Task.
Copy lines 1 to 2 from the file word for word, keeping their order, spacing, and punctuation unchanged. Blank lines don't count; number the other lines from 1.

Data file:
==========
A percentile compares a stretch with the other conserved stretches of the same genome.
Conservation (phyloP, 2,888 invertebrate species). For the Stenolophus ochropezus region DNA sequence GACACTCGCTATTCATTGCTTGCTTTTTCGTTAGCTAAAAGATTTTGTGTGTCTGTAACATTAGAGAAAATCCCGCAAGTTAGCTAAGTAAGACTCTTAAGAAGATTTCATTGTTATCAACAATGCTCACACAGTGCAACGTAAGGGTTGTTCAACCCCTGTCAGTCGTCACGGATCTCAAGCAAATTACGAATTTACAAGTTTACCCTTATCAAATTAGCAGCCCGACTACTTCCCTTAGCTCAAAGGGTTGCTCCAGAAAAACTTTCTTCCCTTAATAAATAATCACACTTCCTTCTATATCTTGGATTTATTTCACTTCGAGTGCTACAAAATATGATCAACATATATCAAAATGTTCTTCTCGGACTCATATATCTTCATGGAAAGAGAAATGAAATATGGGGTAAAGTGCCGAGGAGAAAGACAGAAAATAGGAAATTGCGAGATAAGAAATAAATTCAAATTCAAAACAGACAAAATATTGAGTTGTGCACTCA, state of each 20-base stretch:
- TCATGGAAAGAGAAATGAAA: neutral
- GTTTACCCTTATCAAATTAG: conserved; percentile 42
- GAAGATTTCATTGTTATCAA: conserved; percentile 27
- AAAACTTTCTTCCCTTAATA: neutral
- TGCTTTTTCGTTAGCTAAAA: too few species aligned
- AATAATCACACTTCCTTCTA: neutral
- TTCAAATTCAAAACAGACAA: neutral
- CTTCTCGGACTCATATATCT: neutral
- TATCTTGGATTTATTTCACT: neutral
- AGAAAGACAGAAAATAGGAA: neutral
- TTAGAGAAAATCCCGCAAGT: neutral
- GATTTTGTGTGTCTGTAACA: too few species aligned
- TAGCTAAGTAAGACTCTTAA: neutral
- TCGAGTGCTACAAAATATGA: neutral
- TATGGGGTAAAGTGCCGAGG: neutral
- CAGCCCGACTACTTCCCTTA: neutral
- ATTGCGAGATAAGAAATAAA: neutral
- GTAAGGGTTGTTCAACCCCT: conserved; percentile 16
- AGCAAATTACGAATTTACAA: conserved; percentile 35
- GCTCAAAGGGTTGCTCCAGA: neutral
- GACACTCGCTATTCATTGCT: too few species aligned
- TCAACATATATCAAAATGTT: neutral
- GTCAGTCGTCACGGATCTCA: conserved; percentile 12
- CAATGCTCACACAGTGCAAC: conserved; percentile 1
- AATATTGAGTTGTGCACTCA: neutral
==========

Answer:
A percentile compares a stretch with the other conserved stretches of the same genome.
Conservation (phyloP, 2,888 invertebrate species). For the Stenolophus ochropezus region DNA sequence GACACTCGCTATTCATTGCTTGCTTTTTCGTTAGCTAAAAGATTTTGTGTGTCTGTAACATTAGAGAAAATCCCGCAAGTTAGCTAAGTAAGACTCTTAAGAAGATTTCATTGTTATCAACAATGCTCACACAGTGCAACGTAAGGGTTGTTCAACCCCTGTCAGTCGTCACGGATCTCAAGCAAATTACGAATTTACAAGTTTACCCTTATCAAATTAGCAGCCCGACTACTTCCCTTAGCTCAAAGGGTTGCTCCAGAAAAACTTTCTTCCCTTAATAAATAATCACACTTCCTTCTATATCTTGGATTTATTTCACTTCGAGTGCTACAAAATATGATCAACATATATCAAAATGTTCTTCTCGGACTCATATATCTTCATGGAAAGAGAAATGAAATATGGGGTAAAGTGCCGAGGAGAAAGACAGAAAATAGGAAATTGCGAGATAAGAAATAAATTCAAATTCAAAACAGACAAAATATTGAGTTGTGCACTCA, state of each 20-base stretch: